From Do Greenville Police Officers use racial profiling? It’s a question that’s been a hot topic ever since the arrest of City Councilwoman Kandie Smith last month. The NAACP, the UNC Center for Civil Rights, and the Southern Coalition for Social Justice hosted a forum for residents to present their concerns to a hearing panel.
Do Greenville Police Officers use racial profiling? It’s a question that’s been a hot topic ever since the arrest of City Councilwoman Kandie Smith last month. The NAACP, the UNC Center for Civil Rights, and the Southern Coalition for Social Justice hosted a forum for residents to present their concerns to a hearing panel.
North Carolina NAACP Holds Forum Monday Night In Greenville
Do Greenville Police Officers use racial profiling? It’s a question that’s been a hot topic ever since the arrest of City Councilwoman Kandie Smith last month.
Monday night the NAACP held a forum in Greenville to discuss alleged police misconduct, and Ms. Smith was there along with dozens of others.
One by one, Pitt County residents lined up at the Lucille Gorham Inter-Generational Center to speak out about alleged racial profiling and police misconduct.
Organized by the NAACP, the UNC Center for Civil Rights, and the Southern Coalition for Social Justice, it was a chance for residents to present their concerns to a hearing panel comprised of lawyers, so a written report can be established and statistical arrest records can be pulled on the Greenville Police Department.
While Kandie Smith was in attendance, she did not speak during the comment period allotted for Pitt County residents. Not in attendance was Greenville Police Chief William Anderson.
The NAACP and the Southern Christian Leadership Conference have previously asked for the Chief’s resignation in the wake of Smith’s arrest.
The North Carolina NAACP is holding a public hearing Monday in Greenville to discuss alleged police misconduct, excessive force and racial profiling.
The NAACP announced the forum earlier this month after the arrest of Greenville city councilwoman Kandie Smith.
The group, along with the Southern Christian Leadership Conference, asked for the resignation of Police Chief William Anderson, who is black. Smith said in a later statement that the two groups do not speak for her and she is not advocating the chief’s removal.
Smith was arrested June 6th in the parking lot of a Greenville convenience store for trespassing and resisting arrest when police say she failed to follow an officer’s directive and to leave.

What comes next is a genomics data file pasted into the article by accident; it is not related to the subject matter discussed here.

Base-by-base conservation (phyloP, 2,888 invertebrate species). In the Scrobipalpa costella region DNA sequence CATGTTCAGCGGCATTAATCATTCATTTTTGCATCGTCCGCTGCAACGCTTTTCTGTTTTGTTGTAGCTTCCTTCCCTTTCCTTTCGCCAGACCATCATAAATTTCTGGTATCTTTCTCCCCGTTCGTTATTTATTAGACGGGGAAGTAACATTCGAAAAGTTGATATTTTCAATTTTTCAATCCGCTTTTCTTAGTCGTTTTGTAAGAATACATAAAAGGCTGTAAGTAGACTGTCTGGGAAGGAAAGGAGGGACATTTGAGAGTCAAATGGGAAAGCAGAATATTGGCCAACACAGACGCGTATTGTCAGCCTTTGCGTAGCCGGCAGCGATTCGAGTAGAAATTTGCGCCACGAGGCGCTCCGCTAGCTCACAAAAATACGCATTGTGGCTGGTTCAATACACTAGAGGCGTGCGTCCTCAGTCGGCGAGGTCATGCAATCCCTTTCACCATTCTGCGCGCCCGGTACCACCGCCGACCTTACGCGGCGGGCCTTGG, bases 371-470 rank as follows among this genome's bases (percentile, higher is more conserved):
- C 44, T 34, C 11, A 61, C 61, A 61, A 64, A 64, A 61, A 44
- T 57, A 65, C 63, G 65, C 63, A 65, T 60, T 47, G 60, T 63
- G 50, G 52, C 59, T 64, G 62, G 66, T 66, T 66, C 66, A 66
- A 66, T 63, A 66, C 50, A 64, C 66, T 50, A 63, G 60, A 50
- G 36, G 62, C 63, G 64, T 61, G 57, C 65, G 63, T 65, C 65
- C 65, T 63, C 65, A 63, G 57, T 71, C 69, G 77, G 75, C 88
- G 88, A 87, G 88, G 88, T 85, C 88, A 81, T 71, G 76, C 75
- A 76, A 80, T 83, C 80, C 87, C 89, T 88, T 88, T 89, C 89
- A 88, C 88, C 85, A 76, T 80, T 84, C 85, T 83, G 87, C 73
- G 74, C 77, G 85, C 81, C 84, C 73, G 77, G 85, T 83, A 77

A press release was sent by Reverend William Barber II, president of the NC NCAAP, and Amina Turner, the group’s executive director, about Monday night’s civil rights forum in Greenville.
The press release is below.
NAACP Press Release:
The NC State Conference of the NAACP along with the Southern Coalition for Social Justice and the UNC Center for Civil Rights will conduct a public hearing for Eastern North Carolina to receive public comment on police misconduct, excessive force and racial profiling.
It will be held on Monday, June 28 at 7:00pm at the Lucille Gorham Intergenerational Center located at 1100 Ward Street in West Greenville.
Persons or youth who are 18 years and younger and have experienced an incident of excessive force or police misconduct must present with an adult. All speakers must sign in before speaking.
Through its Law Enforcement Accountability project, the NAACP has developed a “smart and safe” framework in which to advocate for equal justice and safer communities. This hearing is an effort to receive live reports of incidents and allegations and to collect statistical data from the region.
NAACP strongly believes that all communities seek a fair and just administration and enforcement of the law, and that all communities, irrespective of race, gender, ethnicity, sexual orientation, age or religion have a right to be safe. A report released by the American Civil Liberties Union (ACLU) and The Rights Working Group indicated that, “racial and ethnic profiling by members of law enforcement at federal, state and local levels is one of today’s most significant challenges to equality.”
State NAACP President, Rev. Dr. William J. Barber, II, remarked, “Our goal in advocating for justice in the criminal justice system is to eliminate disparate treatment of African-Americans and other minorities in all aspects of law enforcement and criminal justice. As the oldest civil rights organization in the nation, we are mandated to stay informed of issues that occur in our communities, and investigate and then working with key stakeholders such as civic leadership the faith community, and other organizations to ensure that law enforcement is just and fair in both administration of justice and the enforcement of the law.”
End Of Release
Source: WITN Eastern NC News